No NFL team a better fit for Brees than Saints
NEW ORLEANS – Drive these narrow and pockmarked roads from the big, gold Superdome through the broken neighborhoods and the communities still rising – across the streetcar tracks and past the grand Victorians off St. Charles Avenue – and see the city Drew Brees came to embrace when few others wanted to touch it. Look at the home he bought in the city limits, the high school fields he repaired, the playgrounds he built, the corner where he held the Super Bowl trophy aloft and realize that few quarterbacks have ever belonged to a place.
As contract negotiations have broken off with the New Orleans Saints, leaving his future in doubt as he completes what might be the greatest season a quarterback has ever had, can you imagine him in another city?
Monday night is supposed to be a coronation of sorts. The Saints’ great rival, the Atlanta Falcons, will be in the Superdome, the country will be watching on Monday Night Football and if he accumulates a 305th passing yard, Brees will break Dan Marino’s single-season NFL record (5,084). It’s a record Brees almost set in 2008 (5,069), the current high mark during a stretch that’s seen him throw for more than 4,300 yards every year he’s been in New Orleans.
This is how dominant he has been in an offense that plays to his strengths, is coached by perhaps the game’s best offensive play-caller (Sean Payton) and for a team that has adopted his “ignored and overlooked desperate to prove everyone wrong” attitude.
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Now the thought has settled in New Orleans that he could possibly leave. This seems impossible, of course. Brees has done too much here, made these streets his own. But the city is still processing the fact that Hornets guard Chris Paul – who once vowed to do all he could to save the city – pushed for a trade out of town. And up the Mississippi River, St. Louis is trying to comprehend how Cardinals star Albert Pujols could abandon it for Anaheim.
Brees has not left yet. His decision to cut off negotiations appears less about tactics and more about convenience. He says he wants to eliminate distractions as the playoffs draw near. And given the way he has chosen to do few interviews and public events in hopes of remaining focused, these words seem sincere. He will pick up when the season is over.
But in the meantime a city must panic, knowing Brees and the Saints are not close and that it’s been reported that he won’t sign a franchise tag offer. It must wonder if maybe this is the last it sees of Drew Brees.
That would be unfortunate.
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His legacy is everywhere. When the Saints came back to New Orleans in 2006 after Hurricane Katrina, the team was supposed to be about Reggie Bush. His drop in the ’06 NFL draft set off the ringing of church bells and the proclamation that the team had drafted “Jesus in Cleats.” But it was Brees who came to be the Saints’ salvation. Bush had moments and briefly ignited Payton’s new offense. Yet the day that truly saved the franchise was the one when Brees and his wife toured the city with Payton on his free-agent visit and then took off for Miami on Wayne Huizenga’s giant private jet loaded with Miami Dolphins coaches and executives, still wondering about the team and the city that needed him.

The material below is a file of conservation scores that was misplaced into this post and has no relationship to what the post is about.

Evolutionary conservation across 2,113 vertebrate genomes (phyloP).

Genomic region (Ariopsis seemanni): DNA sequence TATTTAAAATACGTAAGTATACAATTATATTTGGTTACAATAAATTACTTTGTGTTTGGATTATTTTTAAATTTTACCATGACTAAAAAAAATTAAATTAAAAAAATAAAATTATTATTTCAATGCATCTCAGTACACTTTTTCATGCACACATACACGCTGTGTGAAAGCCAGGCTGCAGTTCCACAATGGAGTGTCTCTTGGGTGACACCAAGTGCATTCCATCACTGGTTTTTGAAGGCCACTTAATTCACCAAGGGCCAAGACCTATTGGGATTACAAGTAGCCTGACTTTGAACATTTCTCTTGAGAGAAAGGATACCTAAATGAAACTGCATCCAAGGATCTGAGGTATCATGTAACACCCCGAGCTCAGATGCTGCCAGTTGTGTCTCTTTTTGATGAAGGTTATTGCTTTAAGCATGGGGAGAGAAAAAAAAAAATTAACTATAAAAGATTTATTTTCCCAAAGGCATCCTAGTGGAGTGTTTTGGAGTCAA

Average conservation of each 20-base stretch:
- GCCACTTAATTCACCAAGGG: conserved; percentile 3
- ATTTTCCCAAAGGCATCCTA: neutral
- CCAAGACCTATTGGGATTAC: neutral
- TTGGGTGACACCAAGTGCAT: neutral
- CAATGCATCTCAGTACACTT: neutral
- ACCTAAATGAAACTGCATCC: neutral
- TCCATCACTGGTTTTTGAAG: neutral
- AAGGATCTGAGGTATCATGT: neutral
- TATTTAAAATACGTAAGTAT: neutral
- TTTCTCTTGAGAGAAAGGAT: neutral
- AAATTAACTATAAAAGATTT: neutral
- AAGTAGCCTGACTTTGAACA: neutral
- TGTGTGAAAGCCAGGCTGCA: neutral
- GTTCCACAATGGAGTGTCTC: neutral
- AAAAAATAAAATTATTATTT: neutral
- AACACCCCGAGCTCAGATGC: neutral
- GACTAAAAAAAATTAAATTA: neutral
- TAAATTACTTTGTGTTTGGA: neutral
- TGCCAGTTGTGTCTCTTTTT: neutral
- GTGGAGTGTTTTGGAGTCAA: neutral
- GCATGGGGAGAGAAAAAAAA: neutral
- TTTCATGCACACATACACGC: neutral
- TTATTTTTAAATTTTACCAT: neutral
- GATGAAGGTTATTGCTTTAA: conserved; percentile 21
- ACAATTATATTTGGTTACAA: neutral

It was Brees who took the Saints to the NFC championship game that first improbable season back in New Orleans. It was Brees who drove the Saints to the Super Bowl in the 2009 season. And it was Brees who held the team together during this summer’s lockout, organizing regular workouts, holding the Saints’ players to a schedule far more demanding than any other club. Some teams barely worked together at all. Inside the team’s offices, the belief is the workouts kept the New Orleans players better conditioned and is why the Saints have had few injuries this season and appear to be rising just as the playoffs approach.
“You get a good feel for guys you are working with,” Saints linebacker Jonathan Vilma said this week about the workouts. “You find out about their character. I think that is what’s carrying us over now. We could have had some hard times and [the workouts] helped keep us together.”
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The Saints talk about how Brees prepares for games, joking that it seems he all but lives at the team facility. Receiver Lance Moore, who arrived with Brees in ’06, said the quarterback has done so much in recent seasons that even as he put up tremendous passing numbers, he was still improving, learning new things about himself and being a better quarterback.
“He’s definitely getting better,” Moore said.
There is nowhere else Brees could go where he would have the impact he’s had in New Orleans. Undoubtedly, Mike Shanahan could find a use for him in Washington, or perhaps the Dolphins or Seahawks or Cardinals would make an offer too good to pass up if things got out of control in negotiations and Brees hit the open market. But what then? He wouldn’t have Payton’s offense or the receivers who dutifully stay with him after every practice, catching pass after pass when the other players have retreated to the locker room. He wouldn’t have the Superdome or the city that owes him its gratitude for helping to rebuild when all seemed lost. He would just be another journeyman quarterback chasing the deal.
He will get good money whatever happens. Great money. Incomprehensible money for a player who was always considered too short to be a great NFL quarterback. But there is only one place where Drew Brees gets to be Drew Brees. And that’s why it’s impossible to imagine him not firing passes across the Superdome floor for many years to come.
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